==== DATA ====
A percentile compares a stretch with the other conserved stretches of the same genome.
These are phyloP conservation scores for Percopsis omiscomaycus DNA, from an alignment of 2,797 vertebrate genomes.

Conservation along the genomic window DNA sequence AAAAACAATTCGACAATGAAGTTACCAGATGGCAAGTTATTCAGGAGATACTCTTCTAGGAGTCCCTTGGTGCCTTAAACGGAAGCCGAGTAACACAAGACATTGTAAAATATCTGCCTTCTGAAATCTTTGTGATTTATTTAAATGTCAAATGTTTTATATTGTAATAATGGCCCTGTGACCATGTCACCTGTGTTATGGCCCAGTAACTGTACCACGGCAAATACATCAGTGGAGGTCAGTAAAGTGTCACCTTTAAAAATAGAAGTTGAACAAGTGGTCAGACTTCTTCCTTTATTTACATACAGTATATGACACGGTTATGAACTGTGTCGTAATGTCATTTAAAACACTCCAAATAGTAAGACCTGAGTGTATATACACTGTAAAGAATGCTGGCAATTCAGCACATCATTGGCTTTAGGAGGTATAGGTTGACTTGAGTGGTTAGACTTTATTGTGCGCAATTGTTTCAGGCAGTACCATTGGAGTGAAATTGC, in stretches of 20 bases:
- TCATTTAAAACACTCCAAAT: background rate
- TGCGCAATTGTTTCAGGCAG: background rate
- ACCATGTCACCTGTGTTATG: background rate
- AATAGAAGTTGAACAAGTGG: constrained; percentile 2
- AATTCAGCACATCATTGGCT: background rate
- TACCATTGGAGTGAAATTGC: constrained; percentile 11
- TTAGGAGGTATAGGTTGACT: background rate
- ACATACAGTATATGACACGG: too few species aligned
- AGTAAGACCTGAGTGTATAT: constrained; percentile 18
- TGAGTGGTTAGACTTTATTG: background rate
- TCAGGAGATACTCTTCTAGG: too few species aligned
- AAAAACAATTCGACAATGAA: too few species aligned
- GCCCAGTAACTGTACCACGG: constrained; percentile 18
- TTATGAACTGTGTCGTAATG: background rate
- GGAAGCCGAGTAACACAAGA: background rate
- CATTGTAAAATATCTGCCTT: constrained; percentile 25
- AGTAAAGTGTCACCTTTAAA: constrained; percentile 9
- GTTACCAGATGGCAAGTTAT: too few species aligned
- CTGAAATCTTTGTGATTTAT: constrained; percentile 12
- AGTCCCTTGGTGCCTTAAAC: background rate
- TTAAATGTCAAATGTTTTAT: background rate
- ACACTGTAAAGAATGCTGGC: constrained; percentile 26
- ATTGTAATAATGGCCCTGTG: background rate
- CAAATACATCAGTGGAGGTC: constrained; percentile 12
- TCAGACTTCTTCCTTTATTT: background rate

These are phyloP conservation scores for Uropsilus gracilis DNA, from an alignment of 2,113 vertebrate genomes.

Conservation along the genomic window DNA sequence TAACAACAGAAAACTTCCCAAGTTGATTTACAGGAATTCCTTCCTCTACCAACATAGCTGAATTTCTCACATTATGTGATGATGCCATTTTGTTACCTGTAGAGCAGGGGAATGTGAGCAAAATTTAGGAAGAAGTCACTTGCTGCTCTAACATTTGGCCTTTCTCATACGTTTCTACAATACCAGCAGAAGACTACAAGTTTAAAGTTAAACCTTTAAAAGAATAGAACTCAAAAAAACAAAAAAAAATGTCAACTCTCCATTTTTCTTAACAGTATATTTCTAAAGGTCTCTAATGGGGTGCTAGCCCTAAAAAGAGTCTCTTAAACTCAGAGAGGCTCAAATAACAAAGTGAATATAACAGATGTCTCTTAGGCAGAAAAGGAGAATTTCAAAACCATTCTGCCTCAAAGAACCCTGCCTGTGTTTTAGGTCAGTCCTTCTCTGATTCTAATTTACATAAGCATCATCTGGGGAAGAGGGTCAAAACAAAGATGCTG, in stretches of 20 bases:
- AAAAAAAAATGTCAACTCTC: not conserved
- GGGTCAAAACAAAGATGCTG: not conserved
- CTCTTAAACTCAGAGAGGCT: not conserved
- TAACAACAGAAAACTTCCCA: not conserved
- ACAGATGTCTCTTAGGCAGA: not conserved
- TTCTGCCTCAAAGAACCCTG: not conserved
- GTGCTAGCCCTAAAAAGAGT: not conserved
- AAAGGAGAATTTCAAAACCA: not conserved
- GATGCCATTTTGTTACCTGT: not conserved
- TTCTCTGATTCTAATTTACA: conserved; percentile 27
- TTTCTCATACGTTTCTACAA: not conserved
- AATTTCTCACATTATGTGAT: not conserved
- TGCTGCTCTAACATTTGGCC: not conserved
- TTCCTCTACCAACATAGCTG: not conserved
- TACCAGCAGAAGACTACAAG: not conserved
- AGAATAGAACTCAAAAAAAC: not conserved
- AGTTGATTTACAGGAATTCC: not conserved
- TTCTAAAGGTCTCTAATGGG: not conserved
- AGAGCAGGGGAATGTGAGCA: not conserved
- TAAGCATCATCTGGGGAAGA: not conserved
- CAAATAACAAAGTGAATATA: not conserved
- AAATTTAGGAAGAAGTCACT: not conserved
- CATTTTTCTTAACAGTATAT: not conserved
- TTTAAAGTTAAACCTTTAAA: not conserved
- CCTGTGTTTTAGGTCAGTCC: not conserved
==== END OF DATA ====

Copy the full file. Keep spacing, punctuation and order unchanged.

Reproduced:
A percentile compares a stretch with the other conserved stretches of the same genome.
These are phyloP conservation scores for Percopsis omiscomaycus DNA, from an alignment of 2,797 vertebrate genomes.

Conservation along the genomic window DNA sequence AAAAACAATTCGACAATGAAGTTACCAGATGGCAAGTTATTCAGGAGATACTCTTCTAGGAGTCCCTTGGTGCCTTAAACGGAAGCCGAGTAACACAAGACATTGTAAAATATCTGCCTTCTGAAATCTTTGTGATTTATTTAAATGTCAAATGTTTTATATTGTAATAATGGCCCTGTGACCATGTCACCTGTGTTATGGCCCAGTAACTGTACCACGGCAAATACATCAGTGGAGGTCAGTAAAGTGTCACCTTTAAAAATAGAAGTTGAACAAGTGGTCAGACTTCTTCCTTTATTTACATACAGTATATGACACGGTTATGAACTGTGTCGTAATGTCATTTAAAACACTCCAAATAGTAAGACCTGAGTGTATATACACTGTAAAGAATGCTGGCAATTCAGCACATCATTGGCTTTAGGAGGTATAGGTTGACTTGAGTGGTTAGACTTTATTGTGCGCAATTGTTTCAGGCAGTACCATTGGAGTGAAATTGC, in stretches of 20 bases:
- TCATTTAAAACACTCCAAAT: background rate
- TGCGCAATTGTTTCAGGCAG: background rate
- ACCATGTCACCTGTGTTATG: background rate
- AATAGAAGTTGAACAAGTGG: constrained; percentile 2
- AATTCAGCACATCATTGGCT: background rate
- TACCATTGGAGTGAAATTGC: constrained; percentile 11
- TTAGGAGGTATAGGTTGACT: background rate
- ACATACAGTATATGACACGG: too few species aligned
- AGTAAGACCTGAGTGTATAT: constrained; percentile 18
- TGAGTGGTTAGACTTTATTG: background rate
- TCAGGAGATACTCTTCTAGG: too few species aligned
- AAAAACAATTCGACAATGAA: too few species aligned
- GCCCAGTAACTGTACCACGG: constrained; percentile 18
- TTATGAACTGTGTCGTAATG: background rate
- GGAAGCCGAGTAACACAAGA: background rate
- CATTGTAAAATATCTGCCTT: constrained; percentile 25
- AGTAAAGTGTCACCTTTAAA: constrained; percentile 9
- GTTACCAGATGGCAAGTTAT: too few species aligned
- CTGAAATCTTTGTGATTTAT: constrained; percentile 12
- AGTCCCTTGGTGCCTTAAAC: background rate
- TTAAATGTCAAATGTTTTAT: background rate
- ACACTGTAAAGAATGCTGGC: constrained; percentile 26
- ATTGTAATAATGGCCCTGTG: background rate
- CAAATACATCAGTGGAGGTC: constrained; percentile 12
- TCAGACTTCTTCCTTTATTT: background rate

These are phyloP conservation scores for Uropsilus gracilis DNA, from an alignment of 2,113 vertebrate genomes.

Conservation along the genomic window DNA sequence TAACAACAGAAAACTTCCCAAGTTGATTTACAGGAATTCCTTCCTCTACCAACATAGCTGAATTTCTCACATTATGTGATGATGCCATTTTGTTACCTGTAGAGCAGGGGAATGTGAGCAAAATTTAGGAAGAAGTCACTTGCTGCTCTAACATTTGGCCTTTCTCATACGTTTCTACAATACCAGCAGAAGACTACAAGTTTAAAGTTAAACCTTTAAAAGAATAGAACTCAAAAAAACAAAAAAAAATGTCAACTCTCCATTTTTCTTAACAGTATATTTCTAAAGGTCTCTAATGGGGTGCTAGCCCTAAAAAGAGTCTCTTAAACTCAGAGAGGCTCAAATAACAAAGTGAATATAACAGATGTCTCTTAGGCAGAAAAGGAGAATTTCAAAACCATTCTGCCTCAAAGAACCCTGCCTGTGTTTTAGGTCAGTCCTTCTCTGATTCTAATTTACATAAGCATCATCTGGGGAAGAGGGTCAAAACAAAGATGCTG, in stretches of 20 bases:
- AAAAAAAAATGTCAACTCTC: not conserved
- GGGTCAAAACAAAGATGCTG: not conserved
- CTCTTAAACTCAGAGAGGCT: not conserved
- TAACAACAGAAAACTTCCCA: not conserved
- ACAGATGTCTCTTAGGCAGA: not conserved
- TTCTGCCTCAAAGAACCCTG: not conserved
- GTGCTAGCCCTAAAAAGAGT: not conserved
- AAAGGAGAATTTCAAAACCA: not conserved
- GATGCCATTTTGTTACCTGT: not conserved
- TTCTCTGATTCTAATTTACA: conserved; percentile 27
- TTTCTCATACGTTTCTACAA: not conserved
- AATTTCTCACATTATGTGAT: not conserved
- TGCTGCTCTAACATTTGGCC: not conserved
- TTCCTCTACCAACATAGCTG: not conserved
- TACCAGCAGAAGACTACAAG: not conserved
- AGAATAGAACTCAAAAAAAC: not conserved
- AGTTGATTTACAGGAATTCC: not conserved
- TTCTAAAGGTCTCTAATGGG: not conserved
- AGAGCAGGGGAATGTGAGCA: not conserved
- TAAGCATCATCTGGGGAAGA: not conserved
- CAAATAACAAAGTGAATATA: not conserved
- AAATTTAGGAAGAAGTCACT: not conserved
- CATTTTTCTTAACAGTATAT: not conserved
- TTTAAAGTTAAACCTTTAAA: not conserved
- CCTGTGTTTTAGGTCAGTCC: not conserved